PHILADELPHIA (AP) — Philadelphia officials say they will respect the First Amendment rights of all protesters during the Democratic National Convention, but they are sticking with requirements that all demonstrators have permits.
“There is no intended `crackdown’ on un-permitted protesting,” City Solicitor Sozi Pedro Tulante wrote in a letter to the American Civil Liberties Union of Pennsylvania. The letter, dated June 17, was in response to the ACLU’s concerns about how the protests would be handled.
Tens of thousands of protesters are expected at the July 25-28 convention.
The ACLU had written to the city earlier in the month outlining a number of issues relating to the convention, including that the city wasn’t letting marches travel down Broad Street.
The city will now allow marches on the thoroughfare, Philadelphia’s major north-south artery that runs past City Hall to the sports complex about 7 miles away where the convention is to be held.
“We are gratified that the city has reconsidered its ban on marches on Broad Street,” said Mary Catherine Roper, the ACLU’s deputy legal director in Pennsylvania. “It is where Philadelphians have marched for decades in both celebration and dissent.”
Roper said the ACLU is less happy about the city’s other responses.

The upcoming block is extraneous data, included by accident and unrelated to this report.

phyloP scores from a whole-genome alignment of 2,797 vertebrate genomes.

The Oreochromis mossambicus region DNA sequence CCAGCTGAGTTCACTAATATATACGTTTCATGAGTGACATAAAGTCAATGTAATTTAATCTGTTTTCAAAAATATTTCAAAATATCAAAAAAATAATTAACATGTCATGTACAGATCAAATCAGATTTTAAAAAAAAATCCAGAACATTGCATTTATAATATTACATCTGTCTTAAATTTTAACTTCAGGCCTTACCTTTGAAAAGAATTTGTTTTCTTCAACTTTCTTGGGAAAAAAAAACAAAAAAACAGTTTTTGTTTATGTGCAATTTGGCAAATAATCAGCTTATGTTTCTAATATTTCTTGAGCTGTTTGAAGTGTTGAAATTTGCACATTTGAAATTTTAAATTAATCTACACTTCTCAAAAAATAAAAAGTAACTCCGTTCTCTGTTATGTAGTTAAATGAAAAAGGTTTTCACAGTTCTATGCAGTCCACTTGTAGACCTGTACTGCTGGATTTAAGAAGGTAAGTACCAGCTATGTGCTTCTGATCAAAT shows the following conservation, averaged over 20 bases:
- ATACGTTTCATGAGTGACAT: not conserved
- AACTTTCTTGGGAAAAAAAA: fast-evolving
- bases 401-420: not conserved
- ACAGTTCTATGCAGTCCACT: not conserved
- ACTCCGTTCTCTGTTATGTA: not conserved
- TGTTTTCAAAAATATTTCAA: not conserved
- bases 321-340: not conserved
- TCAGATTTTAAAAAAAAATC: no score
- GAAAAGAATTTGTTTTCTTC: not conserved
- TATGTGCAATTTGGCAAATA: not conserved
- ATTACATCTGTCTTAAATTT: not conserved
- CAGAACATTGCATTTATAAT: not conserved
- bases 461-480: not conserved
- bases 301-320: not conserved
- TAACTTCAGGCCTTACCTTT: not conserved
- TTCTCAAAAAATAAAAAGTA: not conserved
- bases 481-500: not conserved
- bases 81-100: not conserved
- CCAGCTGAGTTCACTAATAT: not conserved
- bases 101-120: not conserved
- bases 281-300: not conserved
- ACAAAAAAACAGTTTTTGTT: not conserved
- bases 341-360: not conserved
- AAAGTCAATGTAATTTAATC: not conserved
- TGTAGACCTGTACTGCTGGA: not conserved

No permits will be granted to march during rush hour in Center City, and there will be no camping in FDR Park, a city park near the convention site that will be a staging ground for several different protest groups.
“We will continue to press for both access and clarity for protesters so that the DNC will not be just a showcase for party mechanics, but also a genuine celebration of democratic — small `d’ –values.”
When asked to provide details on how the city would handle protests without permits, Lauren Hitt, a spokeswoman for Mayor Jim Kenney, said they didn’t want to speculate. But she stressed that no protesters will be arrested solely because they don’t have a permit.
Scott Williams, an organizer with the International Action Center, said his group applied for permits to march but won’t be deterred if its applications are rejected.
“The First Amendment is our permit,” he said.
The city wants to avoid a repeat of 2000 when it arrested more than 400 protesters at the Republican National Convention, only to see most cases end in acquittals.
Earlier this month, a City Council committee passed legislation letting police issue $100 civil fines rather than make criminal arrests for many nuisance crimes. The offenses include disorderly conduct, blocking a street and failing to heed a request to disperse.
In the event of mass arrests, the city was preparing to use a renovated, air-conditioned 100-bed gymnasium inside a mothballed prison, if necessary. But after questions were raised about the use of the facility, a city prison official said the plan was scrapped, and that a detention center currently in use will be on standby instead.
Poverty activist Cheri Honkala’s application for her group’s July 25 march down Broad Street was rejected, but they will march anyway. She called the city’s wording on requiring permits but not cracking down “double-speak.”
“They should not be able to dance around First Amendment rights,” she said Wednesday. “We should err on the side of democracy and let people voice how they feel.”
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